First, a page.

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Hitting streaks in baseball may be contagious

Teammates of a batter on a streak also hit better than average

By
3:56pm, December 21, 2012

Like a popular politician with long “coattails,” a baseball player on a hitting streak seems to lift the performance of those around him. Teammates who play regularly with a streaking player hit at a pace above their own average during those games, a mathematical analysis shows.

“We don’t prove that hitting is contagious,” says study coauthor Joel Bock, an engineer at Scalaton, a software engineering firm in La Mesa, Calif. “But the data show there is something there.”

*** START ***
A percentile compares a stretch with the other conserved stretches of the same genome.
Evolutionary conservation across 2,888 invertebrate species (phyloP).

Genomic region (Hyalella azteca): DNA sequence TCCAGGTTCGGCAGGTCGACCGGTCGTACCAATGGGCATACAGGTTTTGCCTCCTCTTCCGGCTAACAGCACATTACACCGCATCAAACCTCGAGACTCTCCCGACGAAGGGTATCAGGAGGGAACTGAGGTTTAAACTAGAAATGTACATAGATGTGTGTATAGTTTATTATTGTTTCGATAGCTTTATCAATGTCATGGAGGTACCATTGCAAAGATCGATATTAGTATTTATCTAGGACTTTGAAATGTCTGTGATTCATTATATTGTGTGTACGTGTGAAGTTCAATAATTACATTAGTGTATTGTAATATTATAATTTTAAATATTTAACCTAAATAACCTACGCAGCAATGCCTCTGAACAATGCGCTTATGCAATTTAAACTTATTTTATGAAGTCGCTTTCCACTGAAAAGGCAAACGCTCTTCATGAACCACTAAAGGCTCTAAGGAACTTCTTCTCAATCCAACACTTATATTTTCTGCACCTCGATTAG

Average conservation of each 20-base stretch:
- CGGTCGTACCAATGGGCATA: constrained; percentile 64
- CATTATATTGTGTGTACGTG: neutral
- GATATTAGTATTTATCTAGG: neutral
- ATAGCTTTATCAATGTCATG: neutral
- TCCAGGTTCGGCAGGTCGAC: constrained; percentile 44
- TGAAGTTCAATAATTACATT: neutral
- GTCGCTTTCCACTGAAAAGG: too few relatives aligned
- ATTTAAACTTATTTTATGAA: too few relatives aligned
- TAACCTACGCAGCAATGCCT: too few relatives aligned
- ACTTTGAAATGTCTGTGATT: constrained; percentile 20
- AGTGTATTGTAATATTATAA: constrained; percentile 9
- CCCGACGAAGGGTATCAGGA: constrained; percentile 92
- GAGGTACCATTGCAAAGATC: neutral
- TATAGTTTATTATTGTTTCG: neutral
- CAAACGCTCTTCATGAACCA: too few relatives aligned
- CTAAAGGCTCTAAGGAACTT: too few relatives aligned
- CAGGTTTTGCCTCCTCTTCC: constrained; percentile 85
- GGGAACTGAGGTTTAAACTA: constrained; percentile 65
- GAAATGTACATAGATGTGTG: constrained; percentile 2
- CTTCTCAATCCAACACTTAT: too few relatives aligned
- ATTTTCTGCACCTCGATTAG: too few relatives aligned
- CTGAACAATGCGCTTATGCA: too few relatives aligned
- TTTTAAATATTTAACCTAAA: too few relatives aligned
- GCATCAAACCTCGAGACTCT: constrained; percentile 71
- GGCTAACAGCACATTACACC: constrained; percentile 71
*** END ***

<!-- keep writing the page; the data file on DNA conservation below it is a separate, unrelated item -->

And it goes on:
Streakiness in sports is a controversial topic in science. Some scientists point to a lack of evidence showing that a player can have a true “hot hand” that predicts subsequent success, such as the likelihood that a hot basketball player will make the next shot (SN: 2/12/2011, p. 26). Even less is known about whether a hot hand can extend to others.

Bock and his colleagues analyzed the baseball records of

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